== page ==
The conditions on eα1 and u0 correspond to the conditions on the embedding ι of ℝK into 𝒥E such that the image of ι is compact and disjoint from 𝒮v0/𝒵2ω′,0. Under these conditions, we have the complex valued finite solutions of the trigonal Toda lattice equation (3.3).

An elliptic function solution of this equation is illustrated in Figure 3 for v0 = (1 + ζ6)ω′/13, u0 = v0/2, eα1=ω/|ω| and s = 1.0.

Let us consider the continuum limit of the the trigonal Toda lattice equation as follows:

### Remark 3.2.

1. (1)

It is noted that q(u, v0) diverges for the limit v0 → 0 and thus for this elliptic function solution q(t), we cannot obtain the continuum limit of the graph Laplacian Δin and of the trigonal Toda lattice equation.

2. (2)

The elliptic curve E becomes the three rational curves for the limit s → 0 as in [5, Appendix C], and y behaves like y=1u3+12s2u3+o(s3) [4] . In the limit, the trigonal Toda lattice equation does not satisfy.

## 4. Discussion

We derived the trigonal Toda lattice equation in Propositions 3.1 and 3.2 based on the addition formula (2.2) for the curve E associated with the automorphism of the curve. It is associated with the lattice, or the directed 6-regular graph, given by the Eisenstein integers 𝕑[ζ3]. It means that we have an nonlinear equation on the lattice and its elliptic function solution. Since there are physical models based on the triangle lattice given by the infinite 6-regular graph [1] , this trigonal Toda lattice equation might describe a nonlinear excitation in the models.

The third order differential equation reminds us of the Chazy equation, which is a third order ordinary differential equation and posses Painlevé property [2] . However the trigonal Toda lattice equation cannot have a non-trivial continuum limit because E becomes the three rational curves for the limit s → 0 [5] and q(t;u0, v0) diverges for the limit v0 → 0 as in Remark 3.2. In other words, we could not directly argue the integrablity of the trigonal Toda lattice equation using the Chazy equation, even though both elliptic function solutions are closely related. It means, in this stage, that it is not obvious whether the trigonal Toda lattice equation is an integrable equation as a time-development equation, and thus it is an open problem to determine the behavior of its solution for every initial state as an initial value problem.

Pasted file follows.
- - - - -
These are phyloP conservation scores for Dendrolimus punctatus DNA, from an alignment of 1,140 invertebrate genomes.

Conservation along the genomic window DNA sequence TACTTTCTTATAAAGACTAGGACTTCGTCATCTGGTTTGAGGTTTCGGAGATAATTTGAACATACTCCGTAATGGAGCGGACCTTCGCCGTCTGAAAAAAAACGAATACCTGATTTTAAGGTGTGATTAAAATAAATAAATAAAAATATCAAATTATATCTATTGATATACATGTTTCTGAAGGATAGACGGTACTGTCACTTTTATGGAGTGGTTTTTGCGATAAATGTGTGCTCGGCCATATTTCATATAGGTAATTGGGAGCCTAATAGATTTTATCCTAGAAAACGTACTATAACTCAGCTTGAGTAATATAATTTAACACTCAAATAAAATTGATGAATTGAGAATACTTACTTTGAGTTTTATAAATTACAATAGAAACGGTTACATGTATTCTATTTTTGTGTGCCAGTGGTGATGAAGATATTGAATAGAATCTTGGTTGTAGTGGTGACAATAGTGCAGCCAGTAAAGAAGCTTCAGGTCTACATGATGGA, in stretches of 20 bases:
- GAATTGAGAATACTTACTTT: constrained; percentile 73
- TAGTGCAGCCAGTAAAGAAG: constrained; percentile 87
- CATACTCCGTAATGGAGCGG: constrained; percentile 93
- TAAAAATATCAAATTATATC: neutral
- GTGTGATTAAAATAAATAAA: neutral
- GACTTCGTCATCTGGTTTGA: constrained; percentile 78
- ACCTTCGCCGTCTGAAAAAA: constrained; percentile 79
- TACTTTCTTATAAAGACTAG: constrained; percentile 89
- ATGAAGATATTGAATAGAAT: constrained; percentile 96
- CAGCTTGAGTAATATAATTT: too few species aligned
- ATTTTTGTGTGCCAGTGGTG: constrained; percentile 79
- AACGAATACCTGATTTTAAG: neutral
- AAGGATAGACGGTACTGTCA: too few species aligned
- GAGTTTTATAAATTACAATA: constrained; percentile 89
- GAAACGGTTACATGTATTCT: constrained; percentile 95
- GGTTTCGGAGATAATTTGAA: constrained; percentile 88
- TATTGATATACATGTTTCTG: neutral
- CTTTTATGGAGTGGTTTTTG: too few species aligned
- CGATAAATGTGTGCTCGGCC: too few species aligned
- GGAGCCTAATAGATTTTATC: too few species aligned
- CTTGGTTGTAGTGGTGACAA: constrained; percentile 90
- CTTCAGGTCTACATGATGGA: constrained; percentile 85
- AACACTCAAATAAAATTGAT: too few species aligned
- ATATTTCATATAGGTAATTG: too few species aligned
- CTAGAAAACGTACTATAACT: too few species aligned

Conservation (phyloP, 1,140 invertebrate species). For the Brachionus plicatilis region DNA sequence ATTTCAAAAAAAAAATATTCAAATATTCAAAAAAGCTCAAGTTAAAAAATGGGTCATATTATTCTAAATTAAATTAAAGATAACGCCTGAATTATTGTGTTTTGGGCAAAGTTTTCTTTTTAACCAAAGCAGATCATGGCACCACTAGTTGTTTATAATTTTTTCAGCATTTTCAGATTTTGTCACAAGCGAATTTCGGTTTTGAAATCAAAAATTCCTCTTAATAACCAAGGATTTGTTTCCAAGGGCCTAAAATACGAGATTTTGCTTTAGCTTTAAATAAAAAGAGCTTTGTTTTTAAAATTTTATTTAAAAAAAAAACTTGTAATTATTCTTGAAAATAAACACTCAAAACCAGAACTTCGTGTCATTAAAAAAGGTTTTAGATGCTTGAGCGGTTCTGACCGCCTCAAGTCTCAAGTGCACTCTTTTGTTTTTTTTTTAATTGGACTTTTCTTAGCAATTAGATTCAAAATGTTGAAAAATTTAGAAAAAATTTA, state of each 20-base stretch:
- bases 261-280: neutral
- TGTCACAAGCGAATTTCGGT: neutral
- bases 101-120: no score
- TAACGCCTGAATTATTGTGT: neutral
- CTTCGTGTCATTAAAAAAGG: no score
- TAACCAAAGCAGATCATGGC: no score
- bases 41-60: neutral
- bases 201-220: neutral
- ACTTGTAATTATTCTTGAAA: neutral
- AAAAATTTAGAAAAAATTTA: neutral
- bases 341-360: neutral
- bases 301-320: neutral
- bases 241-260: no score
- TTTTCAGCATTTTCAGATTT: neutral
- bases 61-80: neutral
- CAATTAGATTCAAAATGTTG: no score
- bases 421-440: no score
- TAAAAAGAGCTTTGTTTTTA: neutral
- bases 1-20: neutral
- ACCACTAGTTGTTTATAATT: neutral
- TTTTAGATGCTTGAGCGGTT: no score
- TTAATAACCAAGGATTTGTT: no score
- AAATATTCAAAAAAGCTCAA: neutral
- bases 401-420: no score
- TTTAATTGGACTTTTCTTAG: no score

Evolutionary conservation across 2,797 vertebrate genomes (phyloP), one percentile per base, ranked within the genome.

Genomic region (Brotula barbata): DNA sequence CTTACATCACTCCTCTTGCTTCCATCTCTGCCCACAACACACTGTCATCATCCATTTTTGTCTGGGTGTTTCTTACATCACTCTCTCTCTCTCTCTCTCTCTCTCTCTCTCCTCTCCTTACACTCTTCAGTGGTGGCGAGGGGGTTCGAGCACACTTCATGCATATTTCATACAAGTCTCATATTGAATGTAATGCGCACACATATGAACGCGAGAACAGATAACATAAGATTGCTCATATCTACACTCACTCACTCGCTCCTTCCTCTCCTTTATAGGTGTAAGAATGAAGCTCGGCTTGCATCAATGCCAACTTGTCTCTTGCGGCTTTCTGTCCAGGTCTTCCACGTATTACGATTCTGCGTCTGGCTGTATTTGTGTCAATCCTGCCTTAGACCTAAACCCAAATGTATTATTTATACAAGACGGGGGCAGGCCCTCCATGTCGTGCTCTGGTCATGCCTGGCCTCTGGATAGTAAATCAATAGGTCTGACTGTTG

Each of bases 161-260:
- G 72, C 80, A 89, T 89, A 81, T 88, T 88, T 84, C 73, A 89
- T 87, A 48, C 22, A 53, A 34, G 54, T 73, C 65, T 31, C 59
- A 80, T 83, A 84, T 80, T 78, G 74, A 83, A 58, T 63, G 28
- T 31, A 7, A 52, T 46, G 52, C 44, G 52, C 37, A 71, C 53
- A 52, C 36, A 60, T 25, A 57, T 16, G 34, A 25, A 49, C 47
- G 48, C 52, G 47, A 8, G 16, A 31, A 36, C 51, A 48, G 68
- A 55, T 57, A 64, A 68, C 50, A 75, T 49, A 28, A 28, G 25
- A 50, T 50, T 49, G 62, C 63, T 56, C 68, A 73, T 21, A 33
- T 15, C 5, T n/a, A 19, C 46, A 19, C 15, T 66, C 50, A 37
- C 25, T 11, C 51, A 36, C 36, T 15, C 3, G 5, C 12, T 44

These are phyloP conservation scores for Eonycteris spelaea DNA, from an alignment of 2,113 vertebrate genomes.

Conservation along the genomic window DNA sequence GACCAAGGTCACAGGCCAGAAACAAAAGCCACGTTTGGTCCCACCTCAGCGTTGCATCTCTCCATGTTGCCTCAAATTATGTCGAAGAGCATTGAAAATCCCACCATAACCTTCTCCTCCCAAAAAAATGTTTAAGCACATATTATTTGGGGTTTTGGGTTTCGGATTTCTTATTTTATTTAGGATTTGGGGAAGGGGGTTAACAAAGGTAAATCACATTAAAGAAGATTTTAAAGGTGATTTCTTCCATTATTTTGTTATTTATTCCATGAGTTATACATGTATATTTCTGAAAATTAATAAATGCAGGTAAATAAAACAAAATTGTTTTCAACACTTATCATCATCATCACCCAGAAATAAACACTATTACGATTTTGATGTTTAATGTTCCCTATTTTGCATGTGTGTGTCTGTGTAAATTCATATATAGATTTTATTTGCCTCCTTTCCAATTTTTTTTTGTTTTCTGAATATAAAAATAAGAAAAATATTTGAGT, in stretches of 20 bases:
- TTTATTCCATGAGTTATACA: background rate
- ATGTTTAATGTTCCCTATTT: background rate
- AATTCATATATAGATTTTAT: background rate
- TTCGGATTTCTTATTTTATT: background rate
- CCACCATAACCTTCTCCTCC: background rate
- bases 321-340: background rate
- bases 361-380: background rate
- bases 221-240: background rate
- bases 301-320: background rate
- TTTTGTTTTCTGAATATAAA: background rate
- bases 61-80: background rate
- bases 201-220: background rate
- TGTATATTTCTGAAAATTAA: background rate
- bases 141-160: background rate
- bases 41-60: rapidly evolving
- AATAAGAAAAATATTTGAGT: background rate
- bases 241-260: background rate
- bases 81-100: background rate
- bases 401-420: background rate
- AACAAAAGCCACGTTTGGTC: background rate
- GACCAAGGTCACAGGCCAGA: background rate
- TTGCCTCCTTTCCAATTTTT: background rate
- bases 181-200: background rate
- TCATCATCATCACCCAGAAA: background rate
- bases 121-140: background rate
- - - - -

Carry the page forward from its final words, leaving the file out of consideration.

However the addition theorem in [3, (A.3)] for the genus three curve can be regarded as a generalization of the addition formula (2.2) for the cyclic action ζ^3 on curves. Thus it is expected that the trigonal Toda lattice equation might have algebro-geometric solutions of algebraic curves of higher genus. Further this approach could be generalized to more general curves, e.g., the genus three curve [3] and more general curves with a trigonal cyclic group [8] .

## Acknowledgments

I would like to thank Yuji Kodama for helpful comments and pointing out the Chazy equation, and Yoshihiro Ônishi for valuable discussions. Further I am grateful to the two anonymous referees for their helpful comments and suggestions.

Journal
Journal of Nonlinear Mathematical Physics
Volume-Issue
27 - 4
Pages
697 - 704
Publication Date
2020/09/04
ISSN (Online)
1776-0852
ISSN (Print)
1402-9251
DOI
10.1080/14029251.2020.1819622How to use a DOI?
Open Access

TY  - JOUR
AU  - Shigeki Matsutani
PY  - 2020
DA  - 2020/09/04
TI  - Trigonal Toda Lattice Equation
JO  - Journal of Nonlinear Mathematical Physics
SP  - 697
EP  - 704
VL  - 27
IS  - 4
SN  - 1776-0852
UR  - https://doi.org/10.1080/14029251.2020.1819622
DO  - 10.1080/14029251.2020.1819622
ID  - Matsutani2020
ER  -